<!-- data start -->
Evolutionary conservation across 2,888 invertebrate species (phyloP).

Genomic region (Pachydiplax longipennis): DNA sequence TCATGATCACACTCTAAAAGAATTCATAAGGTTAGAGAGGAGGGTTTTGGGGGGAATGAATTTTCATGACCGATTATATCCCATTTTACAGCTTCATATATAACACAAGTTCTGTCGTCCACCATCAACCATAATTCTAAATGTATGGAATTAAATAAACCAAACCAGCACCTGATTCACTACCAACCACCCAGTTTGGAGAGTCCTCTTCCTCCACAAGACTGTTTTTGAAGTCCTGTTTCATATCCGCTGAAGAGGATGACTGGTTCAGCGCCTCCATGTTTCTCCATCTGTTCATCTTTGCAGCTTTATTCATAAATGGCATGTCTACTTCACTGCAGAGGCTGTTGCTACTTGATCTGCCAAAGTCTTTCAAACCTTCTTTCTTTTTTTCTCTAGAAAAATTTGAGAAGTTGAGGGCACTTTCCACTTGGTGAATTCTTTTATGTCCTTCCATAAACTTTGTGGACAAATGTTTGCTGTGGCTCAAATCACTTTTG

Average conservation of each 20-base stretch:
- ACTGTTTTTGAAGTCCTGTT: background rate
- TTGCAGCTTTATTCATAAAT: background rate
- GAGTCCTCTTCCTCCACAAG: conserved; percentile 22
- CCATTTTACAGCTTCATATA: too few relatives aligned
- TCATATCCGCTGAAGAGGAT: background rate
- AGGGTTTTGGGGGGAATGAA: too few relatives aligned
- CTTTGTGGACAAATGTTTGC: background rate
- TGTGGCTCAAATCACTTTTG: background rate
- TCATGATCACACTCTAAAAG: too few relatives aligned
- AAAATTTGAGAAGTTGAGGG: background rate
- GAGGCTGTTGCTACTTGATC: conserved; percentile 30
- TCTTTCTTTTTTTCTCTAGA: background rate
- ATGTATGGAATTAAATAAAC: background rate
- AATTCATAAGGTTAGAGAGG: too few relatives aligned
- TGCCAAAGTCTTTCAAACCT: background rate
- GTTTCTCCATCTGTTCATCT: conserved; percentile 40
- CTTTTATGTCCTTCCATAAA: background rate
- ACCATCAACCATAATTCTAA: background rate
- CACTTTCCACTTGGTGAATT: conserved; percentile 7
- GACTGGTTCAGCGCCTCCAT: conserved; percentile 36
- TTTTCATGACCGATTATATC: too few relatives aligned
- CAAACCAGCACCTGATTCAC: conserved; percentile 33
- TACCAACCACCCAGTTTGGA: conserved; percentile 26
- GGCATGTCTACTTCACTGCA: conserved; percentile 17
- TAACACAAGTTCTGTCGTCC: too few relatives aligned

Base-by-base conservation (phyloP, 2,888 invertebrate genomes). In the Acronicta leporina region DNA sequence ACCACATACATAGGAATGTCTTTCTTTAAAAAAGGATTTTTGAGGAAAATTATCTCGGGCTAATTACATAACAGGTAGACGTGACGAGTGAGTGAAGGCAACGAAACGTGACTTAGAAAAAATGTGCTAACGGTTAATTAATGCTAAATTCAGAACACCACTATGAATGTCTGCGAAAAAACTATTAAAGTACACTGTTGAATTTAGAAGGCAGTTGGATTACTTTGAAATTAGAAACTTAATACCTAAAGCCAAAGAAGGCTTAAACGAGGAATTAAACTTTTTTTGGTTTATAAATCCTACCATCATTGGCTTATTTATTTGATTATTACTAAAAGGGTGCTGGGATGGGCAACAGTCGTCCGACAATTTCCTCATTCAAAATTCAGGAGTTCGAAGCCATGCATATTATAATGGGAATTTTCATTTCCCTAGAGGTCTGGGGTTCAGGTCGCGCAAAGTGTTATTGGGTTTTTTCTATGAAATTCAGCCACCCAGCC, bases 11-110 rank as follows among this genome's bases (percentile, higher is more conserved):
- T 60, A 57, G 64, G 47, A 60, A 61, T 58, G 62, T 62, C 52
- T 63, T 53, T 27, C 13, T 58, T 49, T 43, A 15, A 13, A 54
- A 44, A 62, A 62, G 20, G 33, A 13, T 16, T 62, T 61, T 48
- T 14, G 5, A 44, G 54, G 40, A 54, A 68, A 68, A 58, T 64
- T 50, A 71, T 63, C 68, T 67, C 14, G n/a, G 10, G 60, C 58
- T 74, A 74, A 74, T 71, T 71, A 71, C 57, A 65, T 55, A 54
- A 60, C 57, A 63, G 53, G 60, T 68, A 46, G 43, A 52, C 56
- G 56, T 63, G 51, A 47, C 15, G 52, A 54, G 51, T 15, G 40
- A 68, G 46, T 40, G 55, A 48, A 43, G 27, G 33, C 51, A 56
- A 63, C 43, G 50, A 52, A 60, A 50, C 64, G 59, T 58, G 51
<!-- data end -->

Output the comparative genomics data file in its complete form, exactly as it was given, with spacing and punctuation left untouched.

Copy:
Evolutionary conservation across 2,888 invertebrate species (phyloP).

Genomic region (Pachydiplax longipennis): DNA sequence TCATGATCACACTCTAAAAGAATTCATAAGGTTAGAGAGGAGGGTTTTGGGGGGAATGAATTTTCATGACCGATTATATCCCATTTTACAGCTTCATATATAACACAAGTTCTGTCGTCCACCATCAACCATAATTCTAAATGTATGGAATTAAATAAACCAAACCAGCACCTGATTCACTACCAACCACCCAGTTTGGAGAGTCCTCTTCCTCCACAAGACTGTTTTTGAAGTCCTGTTTCATATCCGCTGAAGAGGATGACTGGTTCAGCGCCTCCATGTTTCTCCATCTGTTCATCTTTGCAGCTTTATTCATAAATGGCATGTCTACTTCACTGCAGAGGCTGTTGCTACTTGATCTGCCAAAGTCTTTCAAACCTTCTTTCTTTTTTTCTCTAGAAAAATTTGAGAAGTTGAGGGCACTTTCCACTTGGTGAATTCTTTTATGTCCTTCCATAAACTTTGTGGACAAATGTTTGCTGTGGCTCAAATCACTTTTG

Average conservation of each 20-base stretch:
- ACTGTTTTTGAAGTCCTGTT: background rate
- TTGCAGCTTTATTCATAAAT: background rate
- GAGTCCTCTTCCTCCACAAG: conserved; percentile 22
- CCATTTTACAGCTTCATATA: too few relatives aligned
- TCATATCCGCTGAAGAGGAT: background rate
- AGGGTTTTGGGGGGAATGAA: too few relatives aligned
- CTTTGTGGACAAATGTTTGC: background rate
- TGTGGCTCAAATCACTTTTG: background rate
- TCATGATCACACTCTAAAAG: too few relatives aligned
- AAAATTTGAGAAGTTGAGGG: background rate
- GAGGCTGTTGCTACTTGATC: conserved; percentile 30
- TCTTTCTTTTTTTCTCTAGA: background rate
- ATGTATGGAATTAAATAAAC: background rate
- AATTCATAAGGTTAGAGAGG: too few relatives aligned
- TGCCAAAGTCTTTCAAACCT: background rate
- GTTTCTCCATCTGTTCATCT: conserved; percentile 40
- CTTTTATGTCCTTCCATAAA: background rate
- ACCATCAACCATAATTCTAA: background rate
- CACTTTCCACTTGGTGAATT: conserved; percentile 7
- GACTGGTTCAGCGCCTCCAT: conserved; percentile 36
- TTTTCATGACCGATTATATC: too few relatives aligned
- CAAACCAGCACCTGATTCAC: conserved; percentile 33
- TACCAACCACCCAGTTTGGA: conserved; percentile 26
- GGCATGTCTACTTCACTGCA: conserved; percentile 17
- TAACACAAGTTCTGTCGTCC: too few relatives aligned

Base-by-base conservation (phyloP, 2,888 invertebrate genomes). In the Acronicta leporina region DNA sequence ACCACATACATAGGAATGTCTTTCTTTAAAAAAGGATTTTTGAGGAAAATTATCTCGGGCTAATTACATAACAGGTAGACGTGACGAGTGAGTGAAGGCAACGAAACGTGACTTAGAAAAAATGTGCTAACGGTTAATTAATGCTAAATTCAGAACACCACTATGAATGTCTGCGAAAAAACTATTAAAGTACACTGTTGAATTTAGAAGGCAGTTGGATTACTTTGAAATTAGAAACTTAATACCTAAAGCCAAAGAAGGCTTAAACGAGGAATTAAACTTTTTTTGGTTTATAAATCCTACCATCATTGGCTTATTTATTTGATTATTACTAAAAGGGTGCTGGGATGGGCAACAGTCGTCCGACAATTTCCTCATTCAAAATTCAGGAGTTCGAAGCCATGCATATTATAATGGGAATTTTCATTTCCCTAGAGGTCTGGGGTTCAGGTCGCGCAAAGTGTTATTGGGTTTTTTCTATGAAATTCAGCCACCCAGCC, bases 11-110 rank as follows among this genome's bases (percentile, higher is more conserved):
- T 60, A 57, G 64, G 47, A 60, A 61, T 58, G 62, T 62, C 52
- T 63, T 53, T 27, C 13, T 58, T 49, T 43, A 15, A 13, A 54
- A 44, A 62, A 62, G 20, G 33, A 13, T 16, T 62, T 61, T 48
- T 14, G 5, A 44, G 54, G 40, A 54, A 68, A 68, A 58, T 64
- T 50, A 71, T 63, C 68, T 67, C 14, G n/a, G 10, G 60, C 58
- T 74, A 74, A 74, T 71, T 71, A 71, C 57, A 65, T 55, A 54
- A 60, C 57, A 63, G 53, G 60, T 68, A 46, G 43, A 52, C 56
- G 56, T 63, G 51, A 47, C 15, G 52, A 54, G 51, T 15, G 40
- A 68, G 46, T 40, G 55, A 48, A 43, G 27, G 33, C 51, A 56
- A 63, C 43, G 50, A 52, A 60, A 50, C 64, G 59, T 58, G 51